When I last posted in October, my kittyboy Nate was doing very well, despite stage 4 kidney failure and a host of other ailments. Unfortunately, Dead Cat Walking is no longer walking (at least not here).
While he was boarding at the vet’s in mid-March he had routine bloodwork to see how he was doing, and his kidney values came back alarmingly high. Worse, a subsequent x-ray revealed fluid in his lungs and an enlarged heart.
I’d spent almost a full year expecting the end to come at any time, but the diagnosis still came as a surprise. Nate had been doing very well, and hadn’t shown any outward signs that he was so ill. Even while boarding he ate well, enjoyed attention, and showed no sign that there was anything wrong with him. As my vet said, “He just doesn’t seem to know he’s a sick cat.”
But there was nothing to be done for him. Reducing his dosage of sub-q fluids to ease the strain on his heart and lungs would send his kidney values even higher, and giving him IV fluids in an attempt to bring his kidney values down would only add to the fluid in his lungs and hasten heart failure. Either way, he was out of luck. We didn’t know how much longer he might live, but it was not going to be long.
When I brought him home from boarding on a Saturday afternoon, he was noticeably less energetic than he had been when I dropped him off three days before. On Sunday and Monday he was still active, and even went outside for a while, but no longer jumped the fence or tried to go very far. By Tuesday evening it was clear he was in decline, and while he didn’t seem to be in any pain and was eating and using the box as always, I decided to make a euthanasia appointment for the following Monday.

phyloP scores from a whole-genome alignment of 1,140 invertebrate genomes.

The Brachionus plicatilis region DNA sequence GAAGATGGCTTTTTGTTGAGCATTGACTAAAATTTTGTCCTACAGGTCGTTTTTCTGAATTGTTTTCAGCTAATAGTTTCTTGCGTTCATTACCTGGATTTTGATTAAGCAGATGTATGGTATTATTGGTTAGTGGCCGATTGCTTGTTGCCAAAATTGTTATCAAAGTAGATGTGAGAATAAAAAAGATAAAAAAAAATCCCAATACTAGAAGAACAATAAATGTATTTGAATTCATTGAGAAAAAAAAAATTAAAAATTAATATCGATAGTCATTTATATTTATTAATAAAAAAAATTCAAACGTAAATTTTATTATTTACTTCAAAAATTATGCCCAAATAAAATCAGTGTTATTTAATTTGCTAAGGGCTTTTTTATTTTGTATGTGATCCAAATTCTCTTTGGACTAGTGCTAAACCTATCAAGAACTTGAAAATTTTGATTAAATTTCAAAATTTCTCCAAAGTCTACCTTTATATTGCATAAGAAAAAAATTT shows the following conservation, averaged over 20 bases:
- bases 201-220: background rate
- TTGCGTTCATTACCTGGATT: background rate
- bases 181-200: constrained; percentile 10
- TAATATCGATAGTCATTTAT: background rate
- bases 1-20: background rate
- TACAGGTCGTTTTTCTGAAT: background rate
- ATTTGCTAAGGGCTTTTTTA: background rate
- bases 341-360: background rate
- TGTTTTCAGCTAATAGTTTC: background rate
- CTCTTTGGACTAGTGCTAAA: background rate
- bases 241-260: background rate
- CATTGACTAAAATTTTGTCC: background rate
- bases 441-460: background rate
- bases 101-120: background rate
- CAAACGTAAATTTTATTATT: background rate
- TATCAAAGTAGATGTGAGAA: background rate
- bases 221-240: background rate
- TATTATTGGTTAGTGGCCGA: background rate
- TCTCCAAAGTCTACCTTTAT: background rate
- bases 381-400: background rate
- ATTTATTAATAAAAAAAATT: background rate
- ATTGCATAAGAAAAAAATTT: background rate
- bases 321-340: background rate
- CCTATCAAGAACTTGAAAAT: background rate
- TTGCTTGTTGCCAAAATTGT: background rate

But by Wednesday morning I knew he wasn’t going to make it to Monday. He was much weaker than he had been the night before, and even getting up to eat took huge effort. Six days hadn’t seemed like much the day before, but it now seemed like forever.
I had a bit of a meltdown when I realized there was nothing more I could do for him. I’d spent almost a full year buying him more time in tiny increments, always hoping we could get another two or three good months before his time was up–and now it really was up. So I dried my eyes, called the vet, and calmly made the euthanasia appointment for the following morning. It was time, and it was the right thing to do.
When I first brought Nate home from the emergency vet’s last April, still weak and frail post-crash, I thought I’d get maybe two more months with him, three if we were really lucky (and I could get over my fear of giving him sub-qs). My vet was no more optimistic; his numbers were so lousy (and stayed so lousy), it was amazing he was still there at all. But Nate made it almost a full year–356 days, to be exact–and because of him, and that year, nothing will ever be the same.
It will sound crazy to a lot of people, but that one sickly little orange cat changed me and changed my life in ways I’m still only beginning to comprehend. I am not the same person I was, I no longer view the world in the same way I once did, and I have plans for the future that I never would have considered before. And it’s all thanks to my little dude, my buddy, Dead Cat Walking.
As for how things have changed? Well, that’s a pretty good incentive for me to write another post. Or a bunch of them. Stay tuned…